A new study discovers that infertility treatment can negatively impact a women’s sex life. Despite the importance of sex in conceiving a child, little attention has been given to the sexual dynamics of couples as they work to overcome infertility challenges.
“Sex is for pleasure and for reproduction, but attention to pleasure often goes by the wayside for people struggling to conceive,” said Nicole Smith, a doctoral student with Indiana University’s Center for Sexual Health Promotion.
Smith is conducting the study in collaboration with Jody Lyneé Madeira, Ph.D.
“With assisted reproductive technologies (ART), couples often report that they feel like a science experiment, as hormones are administered and sex has to be planned and timed. It can become stressful and is often very unromantic and regimented; relationships are known to suffer during the process.”
Researchers say the study is one of the first in the United States to examine women’s sexual experiences while undergoing assisted reproductive technologies. Investigators used a Sexual Functioning Questionnaire to assess the impact of IVF treatment on couples’ sexual experiences.
Compared to a sample of healthy women, women undergoing IVF reported significantly less sexual desire, interest in sexual activity and satisfaction with their sexual relationship. They had more difficulty with orgasm and were more likely to report sexual problems such as vaginal pain and dryness.
Experts have recognized that emotional and relationship challenges intensify as a couple’s use of ART proceeded. Attention to challenges in having sex has somehow escaped the purview of key parties.
When couples meet with their physicians, their sex life might not top the list of issues they want to discuss, either because of unease talking about the subject or simply because they have so many other important issues to discuss.
Still, Smith and Madeira say, the doctor-patient relationship is key, and couples can be told up front about the potential sexual side effects and resources that can help.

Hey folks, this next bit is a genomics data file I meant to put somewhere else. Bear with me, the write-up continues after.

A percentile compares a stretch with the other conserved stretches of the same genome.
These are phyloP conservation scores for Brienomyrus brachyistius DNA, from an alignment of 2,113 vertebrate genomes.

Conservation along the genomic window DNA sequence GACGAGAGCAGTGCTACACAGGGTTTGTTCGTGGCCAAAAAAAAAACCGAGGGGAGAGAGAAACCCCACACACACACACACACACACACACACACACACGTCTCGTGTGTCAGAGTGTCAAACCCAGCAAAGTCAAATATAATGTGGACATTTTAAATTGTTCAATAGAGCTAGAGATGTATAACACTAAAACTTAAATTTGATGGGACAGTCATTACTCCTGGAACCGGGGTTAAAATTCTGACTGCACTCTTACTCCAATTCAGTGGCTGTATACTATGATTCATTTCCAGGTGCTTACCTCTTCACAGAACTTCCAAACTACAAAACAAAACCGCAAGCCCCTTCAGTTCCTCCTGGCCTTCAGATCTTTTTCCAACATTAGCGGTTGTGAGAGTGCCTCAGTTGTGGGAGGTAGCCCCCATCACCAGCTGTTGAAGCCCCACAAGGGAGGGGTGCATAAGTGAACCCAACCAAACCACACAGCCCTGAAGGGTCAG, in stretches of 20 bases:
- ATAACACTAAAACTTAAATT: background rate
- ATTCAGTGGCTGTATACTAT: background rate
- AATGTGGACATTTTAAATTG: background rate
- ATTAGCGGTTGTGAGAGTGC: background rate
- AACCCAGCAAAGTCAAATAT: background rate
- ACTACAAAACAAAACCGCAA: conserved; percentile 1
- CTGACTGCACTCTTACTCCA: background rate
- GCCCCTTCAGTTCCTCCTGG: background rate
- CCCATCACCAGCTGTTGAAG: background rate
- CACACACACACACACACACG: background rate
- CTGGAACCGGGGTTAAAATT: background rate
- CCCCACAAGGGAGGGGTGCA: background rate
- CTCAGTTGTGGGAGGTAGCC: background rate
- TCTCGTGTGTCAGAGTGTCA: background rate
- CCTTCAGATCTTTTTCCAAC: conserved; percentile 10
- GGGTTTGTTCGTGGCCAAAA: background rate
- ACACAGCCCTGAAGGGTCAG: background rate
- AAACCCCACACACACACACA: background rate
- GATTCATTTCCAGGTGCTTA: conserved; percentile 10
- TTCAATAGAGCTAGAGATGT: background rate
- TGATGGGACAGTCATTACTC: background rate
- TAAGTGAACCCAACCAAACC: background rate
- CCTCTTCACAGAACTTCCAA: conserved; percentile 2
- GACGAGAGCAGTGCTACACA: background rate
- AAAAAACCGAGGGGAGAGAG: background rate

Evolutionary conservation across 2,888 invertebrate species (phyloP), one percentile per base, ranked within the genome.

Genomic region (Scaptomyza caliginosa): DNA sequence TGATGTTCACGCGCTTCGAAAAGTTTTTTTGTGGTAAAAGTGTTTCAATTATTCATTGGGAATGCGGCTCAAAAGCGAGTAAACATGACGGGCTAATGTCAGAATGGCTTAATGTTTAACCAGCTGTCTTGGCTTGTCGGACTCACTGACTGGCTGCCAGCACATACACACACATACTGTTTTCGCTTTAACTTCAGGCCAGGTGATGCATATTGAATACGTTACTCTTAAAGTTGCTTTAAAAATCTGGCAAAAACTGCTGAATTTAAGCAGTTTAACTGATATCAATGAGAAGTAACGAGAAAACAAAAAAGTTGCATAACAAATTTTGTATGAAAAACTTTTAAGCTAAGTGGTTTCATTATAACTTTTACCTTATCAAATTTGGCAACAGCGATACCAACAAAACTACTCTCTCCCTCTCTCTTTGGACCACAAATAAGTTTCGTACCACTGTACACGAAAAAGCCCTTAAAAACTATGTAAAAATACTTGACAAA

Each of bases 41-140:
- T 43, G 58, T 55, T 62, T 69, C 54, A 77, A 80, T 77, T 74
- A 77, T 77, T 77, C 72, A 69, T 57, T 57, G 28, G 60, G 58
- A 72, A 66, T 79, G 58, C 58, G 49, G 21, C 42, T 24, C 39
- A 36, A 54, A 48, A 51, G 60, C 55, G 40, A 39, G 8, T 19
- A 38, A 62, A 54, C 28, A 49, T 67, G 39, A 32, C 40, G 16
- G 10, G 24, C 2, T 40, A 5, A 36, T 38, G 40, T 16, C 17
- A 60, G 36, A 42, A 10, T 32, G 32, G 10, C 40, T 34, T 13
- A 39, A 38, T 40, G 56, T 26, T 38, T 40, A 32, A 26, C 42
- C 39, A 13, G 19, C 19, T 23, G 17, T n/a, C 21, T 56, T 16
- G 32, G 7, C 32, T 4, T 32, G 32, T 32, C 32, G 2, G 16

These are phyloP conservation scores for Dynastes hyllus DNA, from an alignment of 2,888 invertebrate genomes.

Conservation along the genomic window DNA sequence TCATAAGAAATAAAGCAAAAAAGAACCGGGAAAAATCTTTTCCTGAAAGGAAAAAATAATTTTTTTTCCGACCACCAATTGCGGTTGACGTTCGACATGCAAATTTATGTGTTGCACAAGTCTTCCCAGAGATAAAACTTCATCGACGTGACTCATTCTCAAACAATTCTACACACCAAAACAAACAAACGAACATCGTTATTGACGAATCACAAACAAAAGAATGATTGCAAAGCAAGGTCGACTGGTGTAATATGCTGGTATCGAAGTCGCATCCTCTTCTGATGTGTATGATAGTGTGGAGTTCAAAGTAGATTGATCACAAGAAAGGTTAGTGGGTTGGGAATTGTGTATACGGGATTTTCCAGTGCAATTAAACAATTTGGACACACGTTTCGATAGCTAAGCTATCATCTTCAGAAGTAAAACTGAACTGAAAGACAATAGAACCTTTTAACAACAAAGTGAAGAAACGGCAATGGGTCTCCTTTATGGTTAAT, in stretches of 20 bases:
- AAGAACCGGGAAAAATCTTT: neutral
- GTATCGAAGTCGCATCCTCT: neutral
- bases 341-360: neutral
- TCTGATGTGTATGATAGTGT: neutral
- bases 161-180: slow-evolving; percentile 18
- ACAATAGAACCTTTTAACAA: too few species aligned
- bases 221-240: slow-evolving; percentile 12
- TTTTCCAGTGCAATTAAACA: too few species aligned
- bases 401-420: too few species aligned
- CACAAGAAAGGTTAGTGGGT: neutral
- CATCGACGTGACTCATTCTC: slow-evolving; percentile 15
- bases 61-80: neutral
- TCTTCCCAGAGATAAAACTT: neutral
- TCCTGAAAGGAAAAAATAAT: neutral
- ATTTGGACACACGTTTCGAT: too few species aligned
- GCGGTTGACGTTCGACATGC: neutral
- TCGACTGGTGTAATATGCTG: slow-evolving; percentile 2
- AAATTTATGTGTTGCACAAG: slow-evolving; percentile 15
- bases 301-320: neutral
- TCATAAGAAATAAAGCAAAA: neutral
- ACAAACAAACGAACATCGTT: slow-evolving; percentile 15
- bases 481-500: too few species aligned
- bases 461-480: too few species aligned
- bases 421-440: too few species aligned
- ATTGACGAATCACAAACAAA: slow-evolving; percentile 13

If they have issues with dryness, for example, they could be counseled on remedies such as purchasing lubricant or other sexual enhancement products. In addition to referring couples to mental health counselors, reproductive endocrinologists could also refer them to sex therapists.
“There’s just a dearth of knowledge on how infertility affects sexual behavior,” Madeira said. “The focus is more likely to be on the social and support dimensions of the relationship, but sex is a big part of that. Just letting patients know they aren’t alone in this would be helpful.”
If more information about sexual challenges becomes available, couples might find it on their own.
“Women interested in ART are generally well-educated and tend to spend time researching these issues,” Madeira said. “They would be very responsive to this information, and proactive.”
The study involved 270 women who completed an online questionnaire; interviews with 127 men and women using IVF to try to conceive; and interviews with 70 professionals, including physicians, nurses, mental health experts and other providers who work directly with patients.
IVF is a procedure in which mature eggs are retrieved from a woman’s ovaries and fertilized by sperm in a lab, forming embryos. The embryo(s) are then implanted in the woman’s uterus. It is considered an effective procedure but one that is used after couples try several other less invasive procedures.
By the time couples begin IVF, they might have been trying to conceive for many years. Nine percent of the women in their study had been through five IVF cycles, which could take at least a year.
Here are some of their other findings:
Source: Indiana University